CPU: Intel Core i5-2400S
Heat Sink and Fan (HSF): Intel i5 Retail
Motherboard: Intel DH77DF
RAM: G.SKILL Ripjaws Series 4GB (2x 2GB) 240-Pin DDR3-1333 SDRAM
Storage: OCZ Agilty3 60GB SSD, Hitachi HTS541616J9A00 160GB 5400RPM HD
Power Supply Unit (PSU): picoPSU-XT-150 (150W w/ 120W power adapter)
OS: Windows 7 Ultimate 64-bit
Tuner: Ceton InfiniTV 4 PCIe*, AVerMedia M780*
Discrete GPU: NVIDIA GT430*, AMD 5550*

* Only tested for fit, components were not located in the chassis during stress testing

While SFF chassis are necessarily cramped, working with the Wesena ITX5 was surprisingly easy. Some of this was likely due to familiarity with the ITX7, but the improvements discussed earlier also played a significant role. As the form factor has not changed, the same limitation where PCI/PCIe cards with 1.5x slot requirements (like the NVIDIA GT430 tested with it) not fitting was also observed. Larger cards might be a bit tight, but the Ceton InfiniTV4 PCIe (the largest “in-spec” low profile card in my collection) still went in without too much trouble. Given the compact nature of the enclosure, selecting a quad core CPU might seem like an odd choice, but having previously examined the ITX7 with more conservative components this was an intentional decision intended to probe the limits of the case’s design.


Wesena ITX5 Stress Temp

To create a worst case scenario, Prime95 was run for four hours and the temperatures of key components captured with the top of the chassis in place and removed using both the Core i5-2400S, as well as the more conservative Core i3-530 (two core, four thread) paired with a DH57JG. As we can see, there is a slight temperature advantage to removing the top. This was obviously the expected behavior, but a key metrics (the temperature of the top of the case) and the speed of the fans are not represented.

Wesena ITX5 Stress Fan

When including fan speed (RPM), a more complete view of a limitation in the chassis’ design becomes apparent – even after swapping in a PWM case fan. Combining the temperature of the case above the CPU (107°F, measured with an IR thermometer) with this data, we can see that it would benefit from vents in the top of the chassis in more aggressive HTPC builds; allowing for natural convection via the intake above the rear I/O panel.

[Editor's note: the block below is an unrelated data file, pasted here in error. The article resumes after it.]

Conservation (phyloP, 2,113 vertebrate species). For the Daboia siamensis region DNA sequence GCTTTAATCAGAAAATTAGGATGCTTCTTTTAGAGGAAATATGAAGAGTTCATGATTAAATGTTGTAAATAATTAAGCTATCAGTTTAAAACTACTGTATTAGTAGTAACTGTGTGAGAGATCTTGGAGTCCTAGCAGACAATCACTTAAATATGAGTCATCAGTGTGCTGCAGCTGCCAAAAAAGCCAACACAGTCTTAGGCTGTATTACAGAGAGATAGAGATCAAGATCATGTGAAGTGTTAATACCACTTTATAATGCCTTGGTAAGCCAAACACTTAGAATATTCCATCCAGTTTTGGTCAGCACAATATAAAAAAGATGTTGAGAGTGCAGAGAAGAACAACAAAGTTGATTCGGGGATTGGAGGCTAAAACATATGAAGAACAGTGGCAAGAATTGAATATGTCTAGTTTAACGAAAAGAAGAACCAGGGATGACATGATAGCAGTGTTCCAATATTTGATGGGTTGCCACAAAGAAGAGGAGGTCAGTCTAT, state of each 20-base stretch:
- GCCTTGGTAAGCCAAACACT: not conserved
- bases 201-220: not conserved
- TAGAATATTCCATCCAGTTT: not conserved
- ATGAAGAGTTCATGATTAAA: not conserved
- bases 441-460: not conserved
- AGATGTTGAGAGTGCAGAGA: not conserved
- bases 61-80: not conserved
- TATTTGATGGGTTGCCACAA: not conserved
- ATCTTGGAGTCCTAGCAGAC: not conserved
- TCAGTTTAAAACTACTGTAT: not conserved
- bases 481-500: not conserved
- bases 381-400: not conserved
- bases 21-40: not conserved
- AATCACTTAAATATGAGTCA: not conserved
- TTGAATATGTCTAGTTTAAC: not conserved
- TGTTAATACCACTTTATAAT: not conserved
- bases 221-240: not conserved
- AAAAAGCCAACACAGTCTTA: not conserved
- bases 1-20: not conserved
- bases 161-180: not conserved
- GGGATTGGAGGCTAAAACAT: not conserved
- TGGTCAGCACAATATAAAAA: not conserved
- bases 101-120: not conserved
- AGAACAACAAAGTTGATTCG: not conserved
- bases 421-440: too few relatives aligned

Wesena ITX5 Transcode Temp

Prime95 provides an excellent way to create artificial stress, but it is arguably more important to probe the limits with tools much more likely to be found on a HTPC – like Handbrake. For this test, chassis and room temperature were also included to capture the effect of environmental factors on the internal data points over time on the Core i5-2400S build. As we can see, there is a direct relationship between the temperature of the room and the other metrics; this highlights clearly that the active cooling via side-to-side airflow is functioning properly, but also suggests that there could be a sinking effect via the case itself.

Wesena ITX5 Transcode Fan

The most interesting result is found in the fan speed data however, with CPU RPM dropping to an acceptable level (less than 2200RPM is only audible within a couple feet of the chassis, 2000 was inaudible at more than three feet) when moving to a more likely “stress” environment. Noting the direct relationship between room temperature and fan noise under load, it is clear that the Wesena ITX5’s ability to dissipate heat at reasonable noise levels provides significant flexibility in component selection, especially considering that 72°F (the average room temperature) is well below the 77-80°F range used for testing.